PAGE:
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Newspaper Page Text
mental reservations' was my uncom
"But you must see that I cannot
give my child into your case even
though I know it would be the best
maternal care in the world- You will
forgive me, Margaret, if I say that my
daughter must be brought up in an
atmosphere of Christian influence,
which I have not found at your home
on my few visits. I must refuse you,
even if you think me a traitor to the
dead. I fell I owe more to the living."
I stole a look at Dick when he
spoke of Christian influences and
found that even Dick's anger at me
was dissipated by his exasperation at
his arraignment of our home atmos
phere. But he quickly recovered him
self and gave a slight grin, which I
could nothelp answeringwith a smile.
"I guess if that is settled we can
take the early train," said Dick, get
ting up and shaking hands with Her
bert "I believe I would rather live with
Dick with all his faults," I said to my
self, as I bade Herbert good-by. "At J
least he Is human."
(To Be Continued Monday.)
. o o
BOOST BIRTH CONTROL
New York, Oct 23. A half dozen
decrepit, undersized men, derelicts,
today paraded fashionable Fifth ave
nue bearing huge "sandwich signs"
calling attention to their deficiencies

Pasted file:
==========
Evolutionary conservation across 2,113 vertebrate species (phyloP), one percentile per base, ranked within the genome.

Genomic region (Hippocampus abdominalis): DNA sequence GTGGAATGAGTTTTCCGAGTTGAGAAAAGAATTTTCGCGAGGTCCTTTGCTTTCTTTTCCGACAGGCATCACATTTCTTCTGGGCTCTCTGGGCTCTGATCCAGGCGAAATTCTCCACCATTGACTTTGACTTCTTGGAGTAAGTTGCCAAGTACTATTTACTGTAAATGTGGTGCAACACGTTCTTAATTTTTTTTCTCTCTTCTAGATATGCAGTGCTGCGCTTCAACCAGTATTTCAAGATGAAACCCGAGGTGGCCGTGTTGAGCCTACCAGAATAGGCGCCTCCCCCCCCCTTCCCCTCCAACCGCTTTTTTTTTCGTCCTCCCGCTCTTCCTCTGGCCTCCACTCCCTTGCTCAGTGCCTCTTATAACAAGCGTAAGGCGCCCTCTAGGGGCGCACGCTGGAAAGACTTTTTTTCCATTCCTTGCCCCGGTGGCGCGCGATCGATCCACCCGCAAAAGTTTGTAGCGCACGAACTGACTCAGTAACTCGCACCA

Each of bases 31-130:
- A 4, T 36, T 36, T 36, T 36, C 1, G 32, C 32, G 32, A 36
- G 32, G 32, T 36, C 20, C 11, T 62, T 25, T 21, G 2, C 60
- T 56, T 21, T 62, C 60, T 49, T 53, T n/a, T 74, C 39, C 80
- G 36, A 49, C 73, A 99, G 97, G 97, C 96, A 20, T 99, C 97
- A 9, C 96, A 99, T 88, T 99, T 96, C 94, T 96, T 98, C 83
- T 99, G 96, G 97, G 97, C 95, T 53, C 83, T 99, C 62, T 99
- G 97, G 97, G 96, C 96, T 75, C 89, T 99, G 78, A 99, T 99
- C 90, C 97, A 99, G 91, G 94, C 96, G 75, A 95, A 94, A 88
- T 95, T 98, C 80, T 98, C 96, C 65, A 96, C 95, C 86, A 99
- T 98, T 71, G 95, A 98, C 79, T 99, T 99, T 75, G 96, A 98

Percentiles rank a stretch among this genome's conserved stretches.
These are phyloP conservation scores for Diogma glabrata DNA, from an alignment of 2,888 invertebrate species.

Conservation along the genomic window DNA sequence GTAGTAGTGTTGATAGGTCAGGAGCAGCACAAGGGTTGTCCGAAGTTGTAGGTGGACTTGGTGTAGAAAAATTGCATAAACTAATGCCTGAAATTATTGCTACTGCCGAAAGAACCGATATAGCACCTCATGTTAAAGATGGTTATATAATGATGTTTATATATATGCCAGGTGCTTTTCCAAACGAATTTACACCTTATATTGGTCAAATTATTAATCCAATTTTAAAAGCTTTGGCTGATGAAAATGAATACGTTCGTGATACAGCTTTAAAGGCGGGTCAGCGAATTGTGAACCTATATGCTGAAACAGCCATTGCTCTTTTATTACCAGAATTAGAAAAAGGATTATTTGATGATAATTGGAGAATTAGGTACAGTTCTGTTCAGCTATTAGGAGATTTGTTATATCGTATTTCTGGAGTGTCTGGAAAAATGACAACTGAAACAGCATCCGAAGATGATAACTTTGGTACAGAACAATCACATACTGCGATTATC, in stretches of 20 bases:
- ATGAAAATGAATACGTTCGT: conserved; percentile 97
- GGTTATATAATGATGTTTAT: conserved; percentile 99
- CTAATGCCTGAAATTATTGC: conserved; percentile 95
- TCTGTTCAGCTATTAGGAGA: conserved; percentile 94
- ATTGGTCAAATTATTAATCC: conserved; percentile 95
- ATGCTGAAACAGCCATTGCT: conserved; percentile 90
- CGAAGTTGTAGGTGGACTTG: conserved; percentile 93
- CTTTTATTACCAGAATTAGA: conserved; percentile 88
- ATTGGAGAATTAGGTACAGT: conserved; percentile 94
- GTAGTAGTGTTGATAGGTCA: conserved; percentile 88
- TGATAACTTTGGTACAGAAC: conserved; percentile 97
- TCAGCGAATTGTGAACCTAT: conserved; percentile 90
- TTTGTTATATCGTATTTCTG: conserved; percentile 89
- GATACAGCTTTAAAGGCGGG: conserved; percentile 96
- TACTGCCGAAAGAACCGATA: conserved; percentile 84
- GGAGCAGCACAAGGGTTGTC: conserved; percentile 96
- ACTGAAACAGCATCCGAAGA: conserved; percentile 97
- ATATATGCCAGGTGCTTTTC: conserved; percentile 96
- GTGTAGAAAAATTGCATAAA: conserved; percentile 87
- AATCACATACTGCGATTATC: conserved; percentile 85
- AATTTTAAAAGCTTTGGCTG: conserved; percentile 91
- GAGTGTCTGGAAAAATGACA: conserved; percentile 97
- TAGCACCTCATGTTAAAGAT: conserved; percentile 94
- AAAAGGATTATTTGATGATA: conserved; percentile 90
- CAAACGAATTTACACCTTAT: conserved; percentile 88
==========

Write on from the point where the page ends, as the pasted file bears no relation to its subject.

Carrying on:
and asking the world if it was willing
to have them become fathers. The
parading is part of new eugenic cam
paign launched by Medical Review of
Reviews, of which Frederic N. Robin
son is head.
MEXICANS KILLED ON BORDER
Brownsville, Tex., Oct 23. Two
Mexicans were shot and killed by
American soldiers near San Pedro
ranch, 12 miles up the river. The
Mexicans armed and carrying packs
believed to contain loot were pad
dling logs across to the Mexican side
when soldiers discovered them. Their
bodies have not been recovered. Sol
diers and armed civilians continue to
round up Mexicans in this vicinity.
BANKS WITHHOLD TAX MONEY
"A penny saved is a penny earned,"
but the banks and other big Chicago
corporations are saving a great deal
more than a penny when they with
hold their taxes till the state's""at
torney's office has filed 3uit to col
lect them in the courts.
Recently Ass't State's Att'y Mor
ris Schaeffer received a check for
$10,301 from the Colonial Trust and
Savings bank. This was their assess
ment on a personal property valua
tion of $600,000. It was payable on
last Jan. 1 and should have been paid
before March 10.
"It is now the later part of October
and they have held this money for
nearly 10 months, hereby putting
more than $500 interest into their
pockets which should belong to the
county," said Cchaeffer. "This month
we have filed suits for taxes against
25 corporations. Most of these will
be paid before they come to trial.
Even if they do come to trial the
judge can only order the taxes be
paid with the $7 court costs. Who
isn't willing to pay $7 to save several
hundred. This Is just one of the loop
holes in the tax laws of Illinois which
this office Is trying to plug up.
Just before the judge called the
case of the state against Harry Dubia,
president of the Industrial Savings
bank, Dubia handed a check for $1,
400 to Schaeffer. In doing this he
probably saved $7 court costs.
In 1913 the Industrial Savings bank
was assessed at $150,000. This was
reduced to $80,000 by the Board of
Review. In 1914 the board of assess
ors assessed him for less than $25,
000. On the stand before the Board
of Review he admitted that his bank
had $90,000 worth of personal prop
erty. His assessment was fixed at
that amount He just paid it yesterday.
. - M - , . A